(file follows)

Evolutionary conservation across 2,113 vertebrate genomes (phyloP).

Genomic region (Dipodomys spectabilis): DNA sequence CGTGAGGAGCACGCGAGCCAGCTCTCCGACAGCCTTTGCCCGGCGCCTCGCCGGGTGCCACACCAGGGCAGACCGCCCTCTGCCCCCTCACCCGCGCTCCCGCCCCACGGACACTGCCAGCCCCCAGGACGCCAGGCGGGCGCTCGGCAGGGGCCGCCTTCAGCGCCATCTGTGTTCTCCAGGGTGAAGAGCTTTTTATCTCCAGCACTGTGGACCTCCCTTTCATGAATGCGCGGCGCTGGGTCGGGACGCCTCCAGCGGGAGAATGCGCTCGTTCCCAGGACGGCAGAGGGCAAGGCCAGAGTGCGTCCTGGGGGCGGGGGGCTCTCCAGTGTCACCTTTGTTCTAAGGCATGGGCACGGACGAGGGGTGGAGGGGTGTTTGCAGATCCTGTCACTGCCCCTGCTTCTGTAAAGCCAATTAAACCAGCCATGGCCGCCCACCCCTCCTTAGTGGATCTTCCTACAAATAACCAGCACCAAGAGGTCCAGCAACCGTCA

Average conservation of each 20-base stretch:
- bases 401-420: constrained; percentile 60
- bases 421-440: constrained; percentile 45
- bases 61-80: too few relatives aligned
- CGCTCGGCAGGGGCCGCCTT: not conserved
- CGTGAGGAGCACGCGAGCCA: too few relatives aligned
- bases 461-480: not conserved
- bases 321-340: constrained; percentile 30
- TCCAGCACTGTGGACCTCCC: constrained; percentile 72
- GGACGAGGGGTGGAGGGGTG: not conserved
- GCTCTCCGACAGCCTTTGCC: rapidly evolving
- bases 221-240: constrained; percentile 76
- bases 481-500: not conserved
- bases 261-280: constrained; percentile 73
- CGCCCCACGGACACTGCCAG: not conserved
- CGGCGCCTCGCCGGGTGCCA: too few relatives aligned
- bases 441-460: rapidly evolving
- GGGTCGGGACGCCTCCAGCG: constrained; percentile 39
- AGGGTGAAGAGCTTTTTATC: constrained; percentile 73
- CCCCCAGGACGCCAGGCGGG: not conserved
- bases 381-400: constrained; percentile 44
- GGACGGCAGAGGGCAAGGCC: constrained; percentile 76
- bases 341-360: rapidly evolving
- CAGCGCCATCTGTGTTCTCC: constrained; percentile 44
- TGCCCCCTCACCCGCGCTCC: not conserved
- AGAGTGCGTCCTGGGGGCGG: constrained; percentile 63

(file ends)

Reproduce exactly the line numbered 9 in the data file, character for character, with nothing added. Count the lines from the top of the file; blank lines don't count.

- bases 461-480: not conserved